Vet Blog

Common Signs of Pain in Your Pet

August 30, 2019
dog with closed eyes

Dogs and Cats feel pain just like we do, but they have evolved to hide their pain from us.

Not to mention some dogs and cats are very stoic. All of these issues can make it very difficult to tell if your pet is in pain because they don’t usually come and tell you they are painful. However, there are some common signs of pain in your pet that you might be able to catch at home.

Determining if your pet is in pain can allow you to get them help sooner rather than later. Unfortunately, there isn’t one simple way to detect pain in all pets and some of the signs listed below can be signs of other problems besides pain. If in doubt, don’t hesitate to bring your pet in for an examination.

The most common signs of pain in your pet:

Bodily Changes: 

  • There are many body changes that can raise concern for pain. If your pet is limping, then there is obviously pain – they are not using the leg normally because it hurts. Similarly, you may notice your pet is slow to get up or down from laying down. They may also be reluctant to use the stair or get on/off the furniture.
    dog foot pad
  • Posture of the head and tail – your dog or cat may be holding their head differently (off to one side or not lifting it all the way up, etc), or the tail may be tucked underneath (could also just be nervous/scared).
  • Breathing – panting and increased respiratory rates are common signs of pain. Unfortunately, other problems can also cause these changes too – heat or fevers, stress, heart or lung problems, etc.
  • Eyes – the eyeballs can be a great indicator of pain. If the eyeball itself is hurting you may notice they squint the eyelids or paw at the eye. You may also see redness to the white part of the eye, and the pupil (black part of the eye) will be constricted or smaller than the other eye. However, if the pain is elsewhere in the body the pupils may both be dilated or larger than normal.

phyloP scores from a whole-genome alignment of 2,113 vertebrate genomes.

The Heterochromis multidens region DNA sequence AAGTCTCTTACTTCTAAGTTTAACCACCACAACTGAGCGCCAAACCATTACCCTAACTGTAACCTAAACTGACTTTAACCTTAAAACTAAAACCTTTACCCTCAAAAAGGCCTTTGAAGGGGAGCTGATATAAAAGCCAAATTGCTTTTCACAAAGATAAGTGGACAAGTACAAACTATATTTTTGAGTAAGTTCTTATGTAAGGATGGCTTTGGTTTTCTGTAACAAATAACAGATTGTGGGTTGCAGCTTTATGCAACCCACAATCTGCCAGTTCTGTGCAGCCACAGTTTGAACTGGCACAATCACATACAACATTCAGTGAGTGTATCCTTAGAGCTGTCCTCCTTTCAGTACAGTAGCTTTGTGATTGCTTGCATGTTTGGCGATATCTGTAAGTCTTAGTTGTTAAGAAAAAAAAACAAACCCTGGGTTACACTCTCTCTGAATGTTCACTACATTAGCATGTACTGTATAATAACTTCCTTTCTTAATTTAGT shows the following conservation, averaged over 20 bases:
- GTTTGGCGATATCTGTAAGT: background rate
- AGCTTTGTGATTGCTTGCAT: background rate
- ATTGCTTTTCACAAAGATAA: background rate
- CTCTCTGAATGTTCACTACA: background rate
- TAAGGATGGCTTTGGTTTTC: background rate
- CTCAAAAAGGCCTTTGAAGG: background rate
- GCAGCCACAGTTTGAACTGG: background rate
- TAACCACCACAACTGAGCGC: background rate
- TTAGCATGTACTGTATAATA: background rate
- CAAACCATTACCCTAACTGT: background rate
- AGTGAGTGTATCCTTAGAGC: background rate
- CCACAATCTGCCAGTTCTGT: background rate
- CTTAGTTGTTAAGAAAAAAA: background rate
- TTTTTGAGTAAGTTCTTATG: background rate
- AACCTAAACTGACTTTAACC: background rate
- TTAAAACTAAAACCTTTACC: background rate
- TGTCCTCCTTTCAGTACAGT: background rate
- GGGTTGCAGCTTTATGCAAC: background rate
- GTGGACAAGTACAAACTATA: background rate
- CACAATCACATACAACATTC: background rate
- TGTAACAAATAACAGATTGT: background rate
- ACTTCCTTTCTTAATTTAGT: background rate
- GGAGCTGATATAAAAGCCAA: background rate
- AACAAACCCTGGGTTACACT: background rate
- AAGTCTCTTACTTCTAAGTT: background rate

cat eye

Behavioral Changes

  • Increased anxiety or aggression – even the nicest pet may bite if a painful area is touched. Most will give warning signs before biting (hissing, growling, or pinning ears back) but not always!
  • Restlessness – Many pets will become restless when they hurt. They just can’t seem to get comfortable – especially with abdominal, back, and neck pain!
  • Sleeping – Your pet may have an increase or decrease in sleeping due to pain.
    sleeping cat
  • Avoidance – Your pet (especially cats) may avoid interactions with you and hide more than usual. Similarly, they may be head shy if an ear or eye is painful.
  • Appetite – Many pets will eat and drink less when painful
  • Elimination – Your pet may urinate or defecate differently due to pain. Common signs would be straining to urinate, frequent urination, or straining to defecate. Similarly, we can also see accidents in the house due to pain/discomfort. Sometimes accidents may occur because it hurts too much to go outside, or because they are trying to get your attention to tell you something is wrong.

what can I give my dog pain reliefYour pet is painful, now what?

Now that you know the Common Signs of Pain in your pet and you’ve noticed them – what’s the next step? The first step is to bring them to a Veterinarian for an examination. During the physical examination, your Veterinarian will determine if they are truly painful and discuss the best treatment(s) for it. If it’s during our normal hours of operation, then give us a call and we can try to get them fixed up. Otherwise, if we’re closed or you’re out of town, go to the nearest emergency clinic for evaluation.

Many times we are able to determine the source of pain and proper treatment based on our full nose-to-tail examination. However, additional diagnostics may be needed to determine the exact cause and severity of the problem. We have full radiology services, ultrasound, and lab-work to help us look inside your pet if needed. A list of our services is available on our website. 

Word of Caution:

In general, we do not recommend that you give any medications to your pets unless specifically instructed to do so by a Veterinarian. Many over-the-counter pain medications (Tylenol, aspirin, Advil, Aleve, etc) are easy to overdose, and can limit the actual medications we can use to help their pain. Not to mention they may cause additional problems due to toxicities and side effects!

Click here to read a great article by PetMD regarding risks in giving your pet pain medications that are designed for humans.

If you have given your pet any of these medications or they accidentally got into a bottle, then please call the ASPCA Poison Control hotline (888)-426-4435. Make sure you write down the case number if they tell you Veterinary care and treatment is needed – we will need it!